Resignation Do’s and Don’ts

Leaving a job can be trickier than landing one in the first place. Even if it’s on the best of terms, you’re still closing the book on an entire chapter of your life, and that kind of emotion can lead messy negotiations and complicated departures.

There are ways, however, to soften the blow. With the right attitude and a little bit of planning, you can ease the transition of any resignation.

Whether you’re moving, changing jobs or simply seeking new opportunities, here are a few tips for resigning gracefully.

Do

Write a resignation letter. It’s the polite thing to do, and better still, if anything goes wrong later you’ll have physical document of what was said and how you left the company. Get in contact with your HR department if you aren’t sure where the paperwork should go.

Don’t

Negotiate terms or make any verbal agreements without writing them down. That’s just asking for trouble.

Do

Give notice. Two weeks is only the standard practice; if you’re able and willing to stay longer, to finish projects or train your replacement, then make sure your bosses know that’s an option. You’ll want to be as helpful and accommodating as possible so they’ll remember you fondly. You may need them as a professional reference someday.

Don’t

Linger. Even if you’re willing to stay longer than two weeks, don’t let yourself get caught in a cycle of “one more thing” or “might as well finish this too.” Have an exit strategy and stick to it. If possible, set a definite date for your last day of employment.

Do

Keep the terms of your resignation to yourself.

Don’t

Tell everyone around you as soon as you quit, especially if you’re in a position where your exit means someone else will be promoted. Let your supervisors decide how they want to handle it. Remember, they just lost an employee. They already have a headache. Don’t leave another mess for them to clean up after you’re gone, too.

Do

Stay professional all the way through the door and beyond. The way you act after giving notice can still have far-reaching consequences for your future, especially if you’re switching companies but staying in the same industry. People talk. They network. You don’t want a reputation as a bad seed.

Don’t

Make it personal. It may be tempting to unload on your boss or finally tell your co-workers what you really think of them, but every bridge you burn now is one that can never be repaired. You won’t get the chance to apologize or make amends once you’re not working with them everyday. Stay cordial and give them a real reason to miss you after you’re gone.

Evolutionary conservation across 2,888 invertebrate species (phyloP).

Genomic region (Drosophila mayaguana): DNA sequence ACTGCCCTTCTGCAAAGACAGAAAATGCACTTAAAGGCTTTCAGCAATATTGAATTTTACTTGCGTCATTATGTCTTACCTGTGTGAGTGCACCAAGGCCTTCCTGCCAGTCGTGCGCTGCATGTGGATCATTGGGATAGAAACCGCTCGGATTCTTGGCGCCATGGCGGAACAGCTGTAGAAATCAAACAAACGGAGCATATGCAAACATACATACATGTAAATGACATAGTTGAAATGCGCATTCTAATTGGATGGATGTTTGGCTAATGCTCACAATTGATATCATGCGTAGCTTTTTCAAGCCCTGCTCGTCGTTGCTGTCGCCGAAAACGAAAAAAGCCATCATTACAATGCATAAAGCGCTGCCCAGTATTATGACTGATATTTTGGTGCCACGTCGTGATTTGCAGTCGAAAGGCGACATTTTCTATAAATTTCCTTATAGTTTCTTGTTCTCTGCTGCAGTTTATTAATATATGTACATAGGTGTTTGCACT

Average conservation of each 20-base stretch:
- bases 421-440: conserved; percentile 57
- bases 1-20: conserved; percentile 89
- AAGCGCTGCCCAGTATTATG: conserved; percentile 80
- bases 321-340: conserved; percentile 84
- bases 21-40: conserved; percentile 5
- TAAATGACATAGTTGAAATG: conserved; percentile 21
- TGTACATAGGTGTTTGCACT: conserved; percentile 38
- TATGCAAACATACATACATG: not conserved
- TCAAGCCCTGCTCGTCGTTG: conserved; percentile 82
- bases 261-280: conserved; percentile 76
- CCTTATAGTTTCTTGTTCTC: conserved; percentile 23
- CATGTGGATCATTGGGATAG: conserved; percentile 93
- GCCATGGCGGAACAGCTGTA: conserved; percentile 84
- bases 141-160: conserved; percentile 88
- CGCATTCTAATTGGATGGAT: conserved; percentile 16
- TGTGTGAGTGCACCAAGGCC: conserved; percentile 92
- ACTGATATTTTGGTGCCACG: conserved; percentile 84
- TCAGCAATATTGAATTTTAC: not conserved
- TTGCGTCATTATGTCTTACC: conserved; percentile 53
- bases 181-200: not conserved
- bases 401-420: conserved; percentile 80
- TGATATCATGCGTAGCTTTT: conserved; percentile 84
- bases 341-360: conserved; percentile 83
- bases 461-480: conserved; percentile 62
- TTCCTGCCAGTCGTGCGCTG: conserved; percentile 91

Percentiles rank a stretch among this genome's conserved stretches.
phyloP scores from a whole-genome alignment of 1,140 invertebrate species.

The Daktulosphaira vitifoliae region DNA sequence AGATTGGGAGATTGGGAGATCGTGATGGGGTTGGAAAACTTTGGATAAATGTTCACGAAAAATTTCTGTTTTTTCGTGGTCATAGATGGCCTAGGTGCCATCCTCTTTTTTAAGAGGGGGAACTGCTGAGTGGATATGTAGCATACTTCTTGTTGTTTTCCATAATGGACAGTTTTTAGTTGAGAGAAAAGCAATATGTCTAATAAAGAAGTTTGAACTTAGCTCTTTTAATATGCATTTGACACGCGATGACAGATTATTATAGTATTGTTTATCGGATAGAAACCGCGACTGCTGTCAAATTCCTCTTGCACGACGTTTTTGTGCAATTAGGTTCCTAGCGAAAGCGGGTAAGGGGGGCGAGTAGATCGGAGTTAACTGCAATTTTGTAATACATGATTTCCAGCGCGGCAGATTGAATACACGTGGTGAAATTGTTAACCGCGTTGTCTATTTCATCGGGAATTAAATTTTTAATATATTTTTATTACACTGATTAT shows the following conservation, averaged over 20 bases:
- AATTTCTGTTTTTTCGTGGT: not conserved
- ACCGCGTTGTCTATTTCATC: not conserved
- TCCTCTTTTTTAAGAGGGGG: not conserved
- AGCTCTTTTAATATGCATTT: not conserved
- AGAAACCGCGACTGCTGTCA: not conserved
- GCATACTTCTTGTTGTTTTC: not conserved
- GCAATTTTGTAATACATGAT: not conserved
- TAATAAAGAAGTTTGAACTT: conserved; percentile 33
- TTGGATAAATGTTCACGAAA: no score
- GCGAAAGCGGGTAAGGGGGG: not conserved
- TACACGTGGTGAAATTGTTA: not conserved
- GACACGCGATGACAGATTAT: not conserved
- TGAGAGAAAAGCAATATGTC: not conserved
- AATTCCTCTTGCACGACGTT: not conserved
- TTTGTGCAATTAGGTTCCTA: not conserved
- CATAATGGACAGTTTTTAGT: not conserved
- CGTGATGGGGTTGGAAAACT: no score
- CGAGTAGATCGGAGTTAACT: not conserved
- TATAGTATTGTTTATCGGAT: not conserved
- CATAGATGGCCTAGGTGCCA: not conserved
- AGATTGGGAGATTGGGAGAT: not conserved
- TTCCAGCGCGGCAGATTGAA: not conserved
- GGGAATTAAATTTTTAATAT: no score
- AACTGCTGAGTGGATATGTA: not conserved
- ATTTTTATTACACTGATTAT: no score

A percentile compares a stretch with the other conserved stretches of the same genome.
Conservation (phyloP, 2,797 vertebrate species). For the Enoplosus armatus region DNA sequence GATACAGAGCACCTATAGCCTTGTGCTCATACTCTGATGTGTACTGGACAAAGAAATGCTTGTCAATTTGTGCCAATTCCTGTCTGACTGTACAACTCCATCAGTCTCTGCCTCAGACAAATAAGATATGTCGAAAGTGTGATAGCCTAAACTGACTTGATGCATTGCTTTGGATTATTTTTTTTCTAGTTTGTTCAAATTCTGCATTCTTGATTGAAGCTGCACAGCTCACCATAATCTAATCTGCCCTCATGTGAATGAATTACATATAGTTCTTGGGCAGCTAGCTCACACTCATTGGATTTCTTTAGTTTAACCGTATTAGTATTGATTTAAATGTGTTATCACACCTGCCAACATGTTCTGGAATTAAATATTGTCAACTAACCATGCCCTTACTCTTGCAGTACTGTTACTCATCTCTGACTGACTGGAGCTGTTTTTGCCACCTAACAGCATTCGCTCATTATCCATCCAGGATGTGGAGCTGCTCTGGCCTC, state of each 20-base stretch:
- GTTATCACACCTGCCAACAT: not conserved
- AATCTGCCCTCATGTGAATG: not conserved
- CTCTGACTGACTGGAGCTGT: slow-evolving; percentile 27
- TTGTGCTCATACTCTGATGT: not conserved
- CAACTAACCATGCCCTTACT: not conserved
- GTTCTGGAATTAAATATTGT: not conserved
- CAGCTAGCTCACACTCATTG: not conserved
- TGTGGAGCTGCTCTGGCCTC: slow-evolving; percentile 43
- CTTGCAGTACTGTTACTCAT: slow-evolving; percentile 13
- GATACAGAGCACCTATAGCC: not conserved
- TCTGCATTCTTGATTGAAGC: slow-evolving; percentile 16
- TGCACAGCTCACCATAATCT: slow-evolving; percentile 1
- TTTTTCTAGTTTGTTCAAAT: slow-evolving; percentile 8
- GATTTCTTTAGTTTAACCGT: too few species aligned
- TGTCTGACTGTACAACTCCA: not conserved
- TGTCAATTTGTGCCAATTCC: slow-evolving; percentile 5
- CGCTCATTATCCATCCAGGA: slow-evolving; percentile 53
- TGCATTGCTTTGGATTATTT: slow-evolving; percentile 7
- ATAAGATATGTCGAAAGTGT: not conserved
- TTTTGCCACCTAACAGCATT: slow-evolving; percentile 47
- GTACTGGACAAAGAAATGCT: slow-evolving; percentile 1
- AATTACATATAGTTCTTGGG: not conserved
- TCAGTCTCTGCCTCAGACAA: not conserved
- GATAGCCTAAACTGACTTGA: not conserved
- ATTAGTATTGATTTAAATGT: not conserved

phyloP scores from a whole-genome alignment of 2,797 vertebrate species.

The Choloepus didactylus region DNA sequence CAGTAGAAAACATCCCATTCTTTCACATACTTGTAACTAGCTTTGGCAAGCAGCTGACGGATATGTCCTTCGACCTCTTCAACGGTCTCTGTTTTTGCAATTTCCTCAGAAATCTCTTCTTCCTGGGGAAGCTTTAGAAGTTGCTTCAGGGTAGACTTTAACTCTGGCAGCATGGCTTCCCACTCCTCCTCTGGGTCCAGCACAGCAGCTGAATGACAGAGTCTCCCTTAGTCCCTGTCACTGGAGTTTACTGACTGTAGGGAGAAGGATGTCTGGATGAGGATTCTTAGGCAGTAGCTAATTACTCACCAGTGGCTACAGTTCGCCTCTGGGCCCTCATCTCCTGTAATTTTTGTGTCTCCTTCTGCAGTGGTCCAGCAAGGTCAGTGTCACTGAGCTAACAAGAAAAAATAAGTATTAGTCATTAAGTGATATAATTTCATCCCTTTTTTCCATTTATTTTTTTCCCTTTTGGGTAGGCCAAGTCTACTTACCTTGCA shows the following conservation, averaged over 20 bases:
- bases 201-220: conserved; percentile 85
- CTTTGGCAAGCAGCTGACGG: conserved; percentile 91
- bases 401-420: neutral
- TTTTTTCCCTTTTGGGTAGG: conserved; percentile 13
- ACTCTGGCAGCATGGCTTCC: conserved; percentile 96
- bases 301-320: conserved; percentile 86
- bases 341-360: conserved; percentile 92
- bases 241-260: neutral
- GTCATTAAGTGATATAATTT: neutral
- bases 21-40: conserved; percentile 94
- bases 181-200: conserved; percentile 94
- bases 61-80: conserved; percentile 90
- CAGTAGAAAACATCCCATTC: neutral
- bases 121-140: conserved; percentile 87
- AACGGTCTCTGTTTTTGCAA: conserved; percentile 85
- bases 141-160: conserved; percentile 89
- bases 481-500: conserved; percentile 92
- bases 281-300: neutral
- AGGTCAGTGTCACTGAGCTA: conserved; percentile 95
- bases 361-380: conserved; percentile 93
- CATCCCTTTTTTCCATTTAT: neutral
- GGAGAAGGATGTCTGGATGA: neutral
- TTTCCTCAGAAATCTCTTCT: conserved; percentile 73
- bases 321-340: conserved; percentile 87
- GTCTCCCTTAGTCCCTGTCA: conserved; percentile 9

Do

Spend your last two weeks like you aren’t going anywhere. Keep working until the end. Fill the water cooler when it’s your turn. The best way to leave a company is by acting like you aren’t leaving at all.

Don’t

Gossip. Slack off. Make a nuisance of yourself just because you’ve quit. Again, this is all about leaving a good impression, not only for your coworkers but for your future.

Do

Make a clean break. Stick to the terms of your resignation letter and don’t let yourself be swayed into anything else. If you still have friends at the company, meet them for lunch off the premises so you won’t have to look at what you left. Once you’ve quit, the key is not to look back.

Don’t

Accept any counter-offers. For one, you’ll seem disloyal and easily swayed by money/position/circumstance. Even if they seem pleased by your change of heart, your bosses will always remember that you were once willing to cut your losses and run.

More importantly, however, there’s a reason you’re quitting. If a raise or better benefits could’ve solved your problems, you would’ve asked for them in the first place instead of turning in a resignation letter. Your gut instinct knows when it’s time to move on.

Do

Realize that quitting your job isn’t the end of the world. It may be tough to keep things in perspective when you’re in the middle of resignation drama, but the truth is that both you and the company will survive this change. They’ll get over it. You’ll find something new. Life will go on, and soon you’ll be transitioning to the next stage in your life. Stay positive, and good luck in your future endeavors!

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